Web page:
- A genetic risk score from a blood test identified more men age 50 and older who are at higher risk of an aortic aneurysm and could benefit from ultrasound screening.
- Weakness and bulging in the wall of the aorta, the major blood vessel that sends blood to the abdomen and lower body, can result in life-threatening rupture.
- Ultrasound screening is currently recommended to detect an aneurysm prior to rupture in men ages 65-75 who have any history of smoking.
DALLAS — A new genetic risk score based on 29 mutations in the blood identified more men at increased risk for an abdominal aortic aneurysm and who could benefit from screening to detect it prior to rupture, according to preliminary research presented at the American Heart Association’s Vascular Discovery: From Genes to Medicine Scientific Sessions 2020. The meeting is a virtual event in 2020, to be held May 5-7, and is a premier global exchange of the latest advances in new and emerging scientific research in arteriosclerosis, thrombosis, vascular biology, peripheral vascular disease, vascular surgery and functional genomics.
“I think this is the future of precision medicine – to use someone’s genetics to identify those at high risk and to screen and potentially treat them before it becomes a problem,” said Derek Klarin, M.D., lead author of the study and a vascular surgery fellow at the University of Florida College of Medicine in Gainesville, Florida.
Abdominal aortic aneurysm occurs when there is enlargement or a weakening of the wall of the large blood vessel that supplies blood to the abdomen and lower body. The condition is found most often in men over the age of 60 who have a family history of aneurysm, have been smokers or have other heart disease risk factors. If the aneurysm weakens the vessel wall to the point that it ruptures, it is a life-threatening medical emergency with a survival rate of about 20%.
In order to detect more abdominal aortic aneurysms before it is an emergency, in December 2019, the United States Preventive Services Task Force (USPSTF) announced updated recommendations for a one-time ultrasound screening of men between 65 and 75 years of age who have ever smoked. If an aneurysm is detected, it can be monitored to determine if it is small, can be surgically repaired and allow for treatment if it grows large enough to raise concerns about rupture (more than 5.5 cm or 2-1/6 inches).
“We focused on whether we could use a series of genetic mutations to develop a score that could stratify who is at higher risk of developing an abdominal aortic aneurysm,” Klarin said.
Researchers identified genetic variants that raise the risk of abdominal aortic aneurysm by comparing more than 7,600 veterans with abdominal aortic aneurysm and more than 172,000 without the condition who were genotyped as part of the Million Veteran Program of the U.S. Department of Veteran Affairs.
“We identified 29 genetic mutations related to abdominal aortic aneurysm risk that are relatively common in the population and created a polygenic risk score – basically a way to add them all up to quantify how much risk you have based on your genetics,” said Klarin.
In the study, among veterans 50 years of age and older who scored in the top 5% of genetic risk, 7.8% had been diagnosed with abdominal aortic aneurysm.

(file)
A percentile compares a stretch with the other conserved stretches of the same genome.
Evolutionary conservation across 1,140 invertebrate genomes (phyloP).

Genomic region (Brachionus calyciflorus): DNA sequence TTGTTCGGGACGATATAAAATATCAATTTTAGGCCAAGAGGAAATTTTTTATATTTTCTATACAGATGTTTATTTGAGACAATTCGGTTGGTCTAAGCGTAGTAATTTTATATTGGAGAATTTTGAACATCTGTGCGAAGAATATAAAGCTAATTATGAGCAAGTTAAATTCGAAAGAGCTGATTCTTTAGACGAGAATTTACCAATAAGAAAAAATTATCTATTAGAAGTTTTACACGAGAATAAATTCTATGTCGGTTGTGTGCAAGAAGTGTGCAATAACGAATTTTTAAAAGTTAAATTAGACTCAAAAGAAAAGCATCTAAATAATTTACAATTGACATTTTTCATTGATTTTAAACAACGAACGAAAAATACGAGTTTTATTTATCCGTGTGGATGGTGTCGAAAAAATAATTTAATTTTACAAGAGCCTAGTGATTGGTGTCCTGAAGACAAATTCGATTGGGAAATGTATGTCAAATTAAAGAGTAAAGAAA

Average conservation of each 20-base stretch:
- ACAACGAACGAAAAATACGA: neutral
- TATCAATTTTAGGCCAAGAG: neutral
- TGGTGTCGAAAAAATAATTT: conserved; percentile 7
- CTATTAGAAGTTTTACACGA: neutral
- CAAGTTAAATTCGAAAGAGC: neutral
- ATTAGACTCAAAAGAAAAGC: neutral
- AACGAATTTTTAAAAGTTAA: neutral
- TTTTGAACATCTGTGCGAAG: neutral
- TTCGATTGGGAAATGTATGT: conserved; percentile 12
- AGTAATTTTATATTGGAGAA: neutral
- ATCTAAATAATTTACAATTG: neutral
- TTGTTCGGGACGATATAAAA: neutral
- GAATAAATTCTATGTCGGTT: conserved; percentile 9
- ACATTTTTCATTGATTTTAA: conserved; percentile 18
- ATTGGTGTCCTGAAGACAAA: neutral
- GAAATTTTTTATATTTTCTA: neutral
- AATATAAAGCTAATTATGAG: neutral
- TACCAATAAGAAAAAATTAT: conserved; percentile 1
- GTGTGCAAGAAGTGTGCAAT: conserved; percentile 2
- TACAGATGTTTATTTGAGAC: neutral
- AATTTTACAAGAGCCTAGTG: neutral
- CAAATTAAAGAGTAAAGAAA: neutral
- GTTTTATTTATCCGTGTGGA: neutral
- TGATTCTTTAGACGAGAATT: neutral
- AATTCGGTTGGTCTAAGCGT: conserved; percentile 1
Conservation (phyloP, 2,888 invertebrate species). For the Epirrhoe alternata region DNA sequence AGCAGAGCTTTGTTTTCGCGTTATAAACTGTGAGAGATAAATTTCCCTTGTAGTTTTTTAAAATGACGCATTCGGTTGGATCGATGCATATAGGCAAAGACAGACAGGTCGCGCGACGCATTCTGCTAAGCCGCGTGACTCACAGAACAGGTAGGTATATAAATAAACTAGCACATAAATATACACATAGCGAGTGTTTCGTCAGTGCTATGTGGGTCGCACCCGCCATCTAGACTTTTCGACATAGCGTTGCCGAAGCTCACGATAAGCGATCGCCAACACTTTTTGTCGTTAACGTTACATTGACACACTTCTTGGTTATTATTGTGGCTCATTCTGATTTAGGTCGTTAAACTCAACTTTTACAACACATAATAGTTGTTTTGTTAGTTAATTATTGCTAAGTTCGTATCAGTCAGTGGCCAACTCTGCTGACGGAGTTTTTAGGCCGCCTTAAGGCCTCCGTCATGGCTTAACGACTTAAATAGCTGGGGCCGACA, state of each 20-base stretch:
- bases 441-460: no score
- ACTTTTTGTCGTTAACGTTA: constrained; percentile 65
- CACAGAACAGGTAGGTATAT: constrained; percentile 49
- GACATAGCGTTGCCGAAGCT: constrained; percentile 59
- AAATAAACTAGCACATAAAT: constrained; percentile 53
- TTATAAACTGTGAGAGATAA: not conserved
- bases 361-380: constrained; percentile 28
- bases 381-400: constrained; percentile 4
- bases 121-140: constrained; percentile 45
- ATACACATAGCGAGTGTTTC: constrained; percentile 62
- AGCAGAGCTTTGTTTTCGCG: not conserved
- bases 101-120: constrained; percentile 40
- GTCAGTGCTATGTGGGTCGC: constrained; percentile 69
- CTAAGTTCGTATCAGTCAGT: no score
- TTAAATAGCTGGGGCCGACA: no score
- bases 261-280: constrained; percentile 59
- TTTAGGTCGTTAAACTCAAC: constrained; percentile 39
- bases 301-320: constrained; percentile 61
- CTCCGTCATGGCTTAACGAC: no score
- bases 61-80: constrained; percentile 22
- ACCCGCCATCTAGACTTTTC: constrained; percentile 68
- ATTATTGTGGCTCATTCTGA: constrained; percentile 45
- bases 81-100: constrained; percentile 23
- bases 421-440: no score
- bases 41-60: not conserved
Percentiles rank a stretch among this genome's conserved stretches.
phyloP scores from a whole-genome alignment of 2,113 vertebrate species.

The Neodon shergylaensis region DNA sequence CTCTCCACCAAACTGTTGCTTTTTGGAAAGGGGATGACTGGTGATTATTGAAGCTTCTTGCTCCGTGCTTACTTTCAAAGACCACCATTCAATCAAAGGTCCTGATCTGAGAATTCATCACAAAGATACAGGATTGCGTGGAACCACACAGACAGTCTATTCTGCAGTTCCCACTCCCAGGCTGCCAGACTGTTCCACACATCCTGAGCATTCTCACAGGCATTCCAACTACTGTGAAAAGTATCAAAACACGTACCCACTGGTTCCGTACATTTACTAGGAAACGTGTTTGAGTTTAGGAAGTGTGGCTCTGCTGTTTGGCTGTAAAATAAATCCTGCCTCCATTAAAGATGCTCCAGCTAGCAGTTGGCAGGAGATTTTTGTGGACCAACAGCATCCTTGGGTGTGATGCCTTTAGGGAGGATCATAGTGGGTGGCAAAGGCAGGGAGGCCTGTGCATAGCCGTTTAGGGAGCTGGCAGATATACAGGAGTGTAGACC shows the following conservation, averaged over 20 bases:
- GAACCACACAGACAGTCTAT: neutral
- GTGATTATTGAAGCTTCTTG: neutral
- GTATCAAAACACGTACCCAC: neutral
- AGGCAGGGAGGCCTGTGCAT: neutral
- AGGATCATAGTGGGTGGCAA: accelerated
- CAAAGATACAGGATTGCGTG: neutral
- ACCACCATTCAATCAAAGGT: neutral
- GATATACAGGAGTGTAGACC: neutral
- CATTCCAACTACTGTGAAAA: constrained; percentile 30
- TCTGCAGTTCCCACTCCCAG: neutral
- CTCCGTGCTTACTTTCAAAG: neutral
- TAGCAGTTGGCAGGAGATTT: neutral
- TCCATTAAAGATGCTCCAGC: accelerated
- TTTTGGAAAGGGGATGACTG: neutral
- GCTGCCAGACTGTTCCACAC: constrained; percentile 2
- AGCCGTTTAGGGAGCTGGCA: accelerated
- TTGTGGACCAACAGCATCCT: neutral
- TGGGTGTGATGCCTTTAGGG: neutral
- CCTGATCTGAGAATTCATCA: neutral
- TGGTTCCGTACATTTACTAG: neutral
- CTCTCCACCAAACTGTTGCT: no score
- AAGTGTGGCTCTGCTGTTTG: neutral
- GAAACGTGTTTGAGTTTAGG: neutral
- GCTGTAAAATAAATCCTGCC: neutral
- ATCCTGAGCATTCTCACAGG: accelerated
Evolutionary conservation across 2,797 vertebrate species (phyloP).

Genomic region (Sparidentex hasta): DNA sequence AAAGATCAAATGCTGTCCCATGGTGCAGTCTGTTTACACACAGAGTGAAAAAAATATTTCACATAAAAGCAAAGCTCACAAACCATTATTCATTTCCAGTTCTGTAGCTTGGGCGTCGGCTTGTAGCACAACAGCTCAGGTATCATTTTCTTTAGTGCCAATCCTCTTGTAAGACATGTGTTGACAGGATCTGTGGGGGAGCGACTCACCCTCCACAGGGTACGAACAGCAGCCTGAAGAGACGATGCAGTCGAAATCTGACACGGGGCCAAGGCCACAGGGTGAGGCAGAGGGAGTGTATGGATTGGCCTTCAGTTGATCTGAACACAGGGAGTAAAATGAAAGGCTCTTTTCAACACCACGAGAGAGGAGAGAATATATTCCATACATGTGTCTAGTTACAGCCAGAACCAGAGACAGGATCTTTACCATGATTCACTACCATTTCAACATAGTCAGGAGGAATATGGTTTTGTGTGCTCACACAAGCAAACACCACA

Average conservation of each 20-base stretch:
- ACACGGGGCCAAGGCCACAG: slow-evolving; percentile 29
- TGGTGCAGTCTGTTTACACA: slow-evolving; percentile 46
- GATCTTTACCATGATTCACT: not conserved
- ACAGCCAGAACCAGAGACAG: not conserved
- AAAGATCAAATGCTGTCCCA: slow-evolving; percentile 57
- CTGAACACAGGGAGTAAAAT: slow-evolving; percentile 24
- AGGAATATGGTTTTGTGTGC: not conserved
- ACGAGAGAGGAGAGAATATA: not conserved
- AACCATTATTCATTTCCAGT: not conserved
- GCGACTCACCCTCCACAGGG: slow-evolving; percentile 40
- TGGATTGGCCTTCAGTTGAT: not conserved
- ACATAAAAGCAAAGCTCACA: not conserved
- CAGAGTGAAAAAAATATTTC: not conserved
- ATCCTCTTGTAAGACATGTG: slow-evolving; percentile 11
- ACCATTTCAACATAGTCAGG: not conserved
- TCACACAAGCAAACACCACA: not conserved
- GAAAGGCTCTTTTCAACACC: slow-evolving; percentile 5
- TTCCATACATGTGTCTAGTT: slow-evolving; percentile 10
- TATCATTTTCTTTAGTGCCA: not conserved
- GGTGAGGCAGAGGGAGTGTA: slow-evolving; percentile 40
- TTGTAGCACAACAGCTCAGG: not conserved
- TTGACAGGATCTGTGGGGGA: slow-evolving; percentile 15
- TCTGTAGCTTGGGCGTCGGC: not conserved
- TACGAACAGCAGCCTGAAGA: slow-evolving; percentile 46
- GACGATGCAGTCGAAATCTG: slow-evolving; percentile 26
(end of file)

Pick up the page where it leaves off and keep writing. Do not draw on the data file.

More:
“This is a slightly higher risk than the 6-7% occurrence in men 65 and over who would be screened under the USPSTF’s recommendations,” Klarin said.
“Currently, this type of screening is not available from your doctor. Our results suggest current screening recommendations should be extended to include testing for those with high polygenic risk scores to allow for early intervention and prevention of abdominal aortic aneurysm,” Klarin said.
Although the study involved only veterans, the researchers obtained the same results when they repeated the analysis in a sample of Mayo Clinic patients and participants from two other biobanks. Because the database included primarily white men, the results may not be applicable to women and men from other ethnic groups.
“We still need to do more work in understanding how best to identify women who will develop an abdominal aortic aneurysm. We have some data on African-American veterans, who in general are at lower risk; however, the genetics of the disease are not the same, so more data are needed,” Klarin concluded.
Co-authors are Shefali S. Verma, Ph.D.; Ozan Dikilitas, M.D.; Brooke Wolford, B.S.; Michael Levin, M.D.; Ishan Paranjpe, B.S.; Renae Judy, M.S.; Julie Lynch, Ph.D., R.N.; Themistocles L. Assimes, M.D., Ph.D.; Yan V. Sun, Ph.D.; Daniel J. Rader, M.D.; Peter W. Wilson, M.D.; Salvatore T. Scali, M.D.; Scott A. Berceli, M.D., Ph.D.; Sekar Kathiresan, M.D.; Pradeep Natarajan, M.D., M.M.Sc.; Girish Nadkarni, M.D., M.P.H..; Cristen Willer, Ph.D.; Iftikhar Kullo, M.D.; Scott M. Damrauer, M.D.; and Philip S. Tsao, Ph.D. Author disclosures are in the abstract.
Note: The study will be presented at 3:25 p.m. CT, May 6, 2020; the virtual meeting link is available here.
- Researcher photo available on the right column of the release link https://newsroom.heart.org/news/releases-20200428?preview=f6546799b040333947802979ddc1760f
- Institute for Precision Cardiovascular Medicine
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- Your Aorta: The Pulse of Life
- Follow news from the American Heart Association’s Vascular Discovery Scientific Sessions 2020 via Twitter: @HeartNews #VascularDiscovery20
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